Premieres nationwide Friday, June 29 at 10 p.m. on PBS (check local listings) in honor of Immigrant Heritage Month
In this excerpt, Camryn Manheim performs the words of 10-year-old Russian immigrant Katherine Beychok, who traveled to America in 1910 and wrote about her experience seeing the Statue of Liberty for the first time.
Hunger was a guest in everybody's home.
By our standards, they had nothing.
The majority of the people were hungry all the time.
The only time there was a relief from that poverty was on the Sabbath.
Then the men came home, whatever they were doing, whether they were studying or working and making a living, and put on whatever better clothes that they had to get ready for the Sabbath.
And went to shul, to synagogue and came home, and that was the time there was a decent meal in the house.
All week long it was hunger.
My father, he left for America when I was two years old.
I didn't see my father until I came here.
We couldn't get passports to get out then.
We were Jews.
It was all illegal.
We traveled all night, and before it got light we stopped to hide out in somebody's house.
We made it to the border, and then we took a train.
We were going to Holland, to Rotterdam.
They had to carry me screaming onto the ship.
That's how afraid I was.
We traveled for eighteen days in steerage.
I was so sick all the time.
I don't know why, but I was one of the sickest.
It was a horrible trip.
As soon as we hit the harbor in New York it was like rejuvenation.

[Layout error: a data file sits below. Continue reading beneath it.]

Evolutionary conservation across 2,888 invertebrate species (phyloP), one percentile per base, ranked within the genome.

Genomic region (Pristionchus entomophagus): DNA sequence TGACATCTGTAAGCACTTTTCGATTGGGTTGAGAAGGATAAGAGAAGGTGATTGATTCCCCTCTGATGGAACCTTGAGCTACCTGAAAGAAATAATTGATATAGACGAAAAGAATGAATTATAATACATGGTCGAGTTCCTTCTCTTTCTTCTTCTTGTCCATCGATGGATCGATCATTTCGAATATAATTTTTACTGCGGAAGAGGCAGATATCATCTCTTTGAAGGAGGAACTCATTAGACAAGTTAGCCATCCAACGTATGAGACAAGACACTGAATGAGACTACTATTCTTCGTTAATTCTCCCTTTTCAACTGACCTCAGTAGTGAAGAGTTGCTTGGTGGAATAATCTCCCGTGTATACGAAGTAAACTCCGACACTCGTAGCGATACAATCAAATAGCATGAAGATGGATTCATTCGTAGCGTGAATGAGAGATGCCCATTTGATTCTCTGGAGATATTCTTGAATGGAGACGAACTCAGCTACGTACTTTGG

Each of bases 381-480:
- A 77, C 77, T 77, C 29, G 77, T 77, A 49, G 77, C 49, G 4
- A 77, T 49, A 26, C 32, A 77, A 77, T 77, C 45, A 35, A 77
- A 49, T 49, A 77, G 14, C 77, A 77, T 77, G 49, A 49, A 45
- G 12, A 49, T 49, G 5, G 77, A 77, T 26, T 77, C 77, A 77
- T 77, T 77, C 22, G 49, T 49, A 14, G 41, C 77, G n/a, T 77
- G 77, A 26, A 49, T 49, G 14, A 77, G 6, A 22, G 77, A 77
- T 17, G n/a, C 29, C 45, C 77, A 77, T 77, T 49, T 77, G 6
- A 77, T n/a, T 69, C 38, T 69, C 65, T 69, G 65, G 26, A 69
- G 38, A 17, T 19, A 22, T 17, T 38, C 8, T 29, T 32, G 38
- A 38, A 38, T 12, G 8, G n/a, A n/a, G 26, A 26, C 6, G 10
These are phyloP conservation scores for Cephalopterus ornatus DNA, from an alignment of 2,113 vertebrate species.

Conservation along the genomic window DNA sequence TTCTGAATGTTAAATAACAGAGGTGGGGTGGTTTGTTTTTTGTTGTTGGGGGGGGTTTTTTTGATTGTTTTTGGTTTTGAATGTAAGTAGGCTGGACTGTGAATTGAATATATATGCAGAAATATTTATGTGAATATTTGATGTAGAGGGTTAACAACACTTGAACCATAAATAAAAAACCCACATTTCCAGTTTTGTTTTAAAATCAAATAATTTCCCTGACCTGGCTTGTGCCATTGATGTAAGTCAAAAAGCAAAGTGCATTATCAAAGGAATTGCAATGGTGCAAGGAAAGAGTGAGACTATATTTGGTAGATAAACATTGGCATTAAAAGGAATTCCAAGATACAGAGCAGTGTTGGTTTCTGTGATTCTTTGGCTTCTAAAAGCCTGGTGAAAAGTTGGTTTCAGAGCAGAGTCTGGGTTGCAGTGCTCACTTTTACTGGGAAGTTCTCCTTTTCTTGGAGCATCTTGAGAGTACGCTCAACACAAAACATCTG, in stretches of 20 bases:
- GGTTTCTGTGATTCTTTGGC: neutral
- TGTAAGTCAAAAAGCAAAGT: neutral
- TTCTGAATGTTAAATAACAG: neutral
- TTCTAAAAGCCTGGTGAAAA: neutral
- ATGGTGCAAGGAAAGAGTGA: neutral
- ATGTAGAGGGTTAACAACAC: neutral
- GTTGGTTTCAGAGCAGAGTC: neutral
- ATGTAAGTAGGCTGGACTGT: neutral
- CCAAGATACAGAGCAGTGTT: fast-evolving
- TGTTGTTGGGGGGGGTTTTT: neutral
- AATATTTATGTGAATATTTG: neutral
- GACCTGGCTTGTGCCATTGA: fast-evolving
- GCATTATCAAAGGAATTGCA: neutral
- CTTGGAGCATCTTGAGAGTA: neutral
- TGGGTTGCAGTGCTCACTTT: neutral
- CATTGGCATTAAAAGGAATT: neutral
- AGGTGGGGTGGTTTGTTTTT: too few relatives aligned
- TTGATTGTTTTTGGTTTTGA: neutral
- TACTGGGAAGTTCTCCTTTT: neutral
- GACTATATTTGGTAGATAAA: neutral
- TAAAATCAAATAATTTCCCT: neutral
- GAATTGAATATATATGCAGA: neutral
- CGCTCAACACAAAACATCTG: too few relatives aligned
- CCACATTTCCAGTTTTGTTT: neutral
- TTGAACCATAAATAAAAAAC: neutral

The water, it was blue, the sky, it was a beautiful day.
Everybody was laughing and crying that they were here; they're in America.
It was such jubilance that it just carried itself over even to me.
A number of friends were there.
Then I saw this man coming forward and he was beautiful.
I didn't know he was my father.
He was tall, slender, and he had brown wavy hair and to me he looked beautiful.
He looked very familiar to me.
And later on I realized why he looked that familiar to me.
He looked exactly like I did.
And I fell in love with him right away, and he with me.
And, of course, the first thing I had seen was that lady, the Statue of Liberty.
It was a thing I can never forget to this very day, because when I think of her, when I think of the Statue of Liberty, I feel so wonderful and so good.
I don't think there is anything under the sun that can make me feel better.
It seemed that she was a vision from heaven, and it's been with me ever since.
All the wonderful words that were written on it by Emma Lazarus...